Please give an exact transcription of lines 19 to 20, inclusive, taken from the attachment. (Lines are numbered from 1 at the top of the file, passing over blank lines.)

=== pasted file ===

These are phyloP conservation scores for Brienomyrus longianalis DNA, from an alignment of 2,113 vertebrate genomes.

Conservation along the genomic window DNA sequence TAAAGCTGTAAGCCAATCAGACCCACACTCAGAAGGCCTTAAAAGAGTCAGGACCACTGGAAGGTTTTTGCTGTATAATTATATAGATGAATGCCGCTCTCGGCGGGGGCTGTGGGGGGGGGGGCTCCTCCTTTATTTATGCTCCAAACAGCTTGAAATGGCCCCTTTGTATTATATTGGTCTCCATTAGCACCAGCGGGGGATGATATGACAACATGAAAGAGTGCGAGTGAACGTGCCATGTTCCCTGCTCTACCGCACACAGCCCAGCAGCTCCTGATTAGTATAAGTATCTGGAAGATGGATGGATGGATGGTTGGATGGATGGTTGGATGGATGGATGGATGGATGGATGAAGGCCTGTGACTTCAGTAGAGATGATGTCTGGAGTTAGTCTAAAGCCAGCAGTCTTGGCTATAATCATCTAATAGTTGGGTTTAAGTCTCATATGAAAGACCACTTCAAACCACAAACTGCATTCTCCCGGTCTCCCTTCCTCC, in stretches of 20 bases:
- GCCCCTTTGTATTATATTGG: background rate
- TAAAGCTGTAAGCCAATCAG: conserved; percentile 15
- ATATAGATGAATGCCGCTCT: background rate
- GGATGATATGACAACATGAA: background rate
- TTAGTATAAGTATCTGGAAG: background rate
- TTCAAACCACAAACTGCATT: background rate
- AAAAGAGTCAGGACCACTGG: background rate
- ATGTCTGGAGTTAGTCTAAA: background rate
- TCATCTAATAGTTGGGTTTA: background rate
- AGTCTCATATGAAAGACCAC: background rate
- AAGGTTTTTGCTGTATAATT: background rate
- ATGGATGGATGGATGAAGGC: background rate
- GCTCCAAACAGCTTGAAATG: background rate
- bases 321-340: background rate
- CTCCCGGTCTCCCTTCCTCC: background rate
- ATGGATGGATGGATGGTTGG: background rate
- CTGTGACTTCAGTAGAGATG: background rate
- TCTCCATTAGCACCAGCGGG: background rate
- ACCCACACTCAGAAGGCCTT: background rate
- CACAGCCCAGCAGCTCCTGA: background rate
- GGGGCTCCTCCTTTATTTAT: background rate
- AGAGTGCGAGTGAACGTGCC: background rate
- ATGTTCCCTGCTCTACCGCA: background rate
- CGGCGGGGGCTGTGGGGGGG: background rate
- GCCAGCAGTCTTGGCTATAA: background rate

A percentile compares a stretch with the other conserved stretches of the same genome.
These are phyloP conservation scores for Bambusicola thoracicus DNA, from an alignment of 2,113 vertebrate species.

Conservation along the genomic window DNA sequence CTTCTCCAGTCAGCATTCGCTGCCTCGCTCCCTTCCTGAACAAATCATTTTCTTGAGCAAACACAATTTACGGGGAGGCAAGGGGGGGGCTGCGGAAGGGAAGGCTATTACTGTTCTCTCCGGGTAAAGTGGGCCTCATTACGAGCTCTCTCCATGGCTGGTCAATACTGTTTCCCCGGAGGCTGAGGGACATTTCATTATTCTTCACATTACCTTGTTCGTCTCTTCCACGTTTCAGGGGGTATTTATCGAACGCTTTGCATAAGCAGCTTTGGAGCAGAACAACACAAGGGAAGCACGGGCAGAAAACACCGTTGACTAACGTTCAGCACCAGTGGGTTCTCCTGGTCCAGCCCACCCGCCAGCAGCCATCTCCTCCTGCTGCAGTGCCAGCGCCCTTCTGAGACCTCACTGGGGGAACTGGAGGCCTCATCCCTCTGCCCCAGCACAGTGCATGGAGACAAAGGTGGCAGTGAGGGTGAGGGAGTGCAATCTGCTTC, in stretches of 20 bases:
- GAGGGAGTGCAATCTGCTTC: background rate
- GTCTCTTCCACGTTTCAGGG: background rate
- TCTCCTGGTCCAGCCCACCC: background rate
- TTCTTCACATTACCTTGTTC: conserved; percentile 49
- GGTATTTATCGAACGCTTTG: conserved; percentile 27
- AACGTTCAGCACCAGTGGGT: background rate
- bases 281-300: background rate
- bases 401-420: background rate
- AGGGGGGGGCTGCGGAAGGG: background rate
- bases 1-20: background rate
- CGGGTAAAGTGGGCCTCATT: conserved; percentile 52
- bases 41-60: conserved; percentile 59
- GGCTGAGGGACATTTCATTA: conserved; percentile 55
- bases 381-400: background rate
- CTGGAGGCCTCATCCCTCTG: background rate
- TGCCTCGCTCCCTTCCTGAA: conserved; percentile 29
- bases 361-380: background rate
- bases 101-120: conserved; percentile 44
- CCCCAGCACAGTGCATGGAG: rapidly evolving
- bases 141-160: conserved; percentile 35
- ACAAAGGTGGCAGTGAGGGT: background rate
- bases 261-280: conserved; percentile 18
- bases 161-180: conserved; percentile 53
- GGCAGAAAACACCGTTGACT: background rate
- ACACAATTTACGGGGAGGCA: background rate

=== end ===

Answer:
- CTGTGACTTCAGTAGAGATG: background rate
- TCTCCATTAGCACCAGCGGG: background rate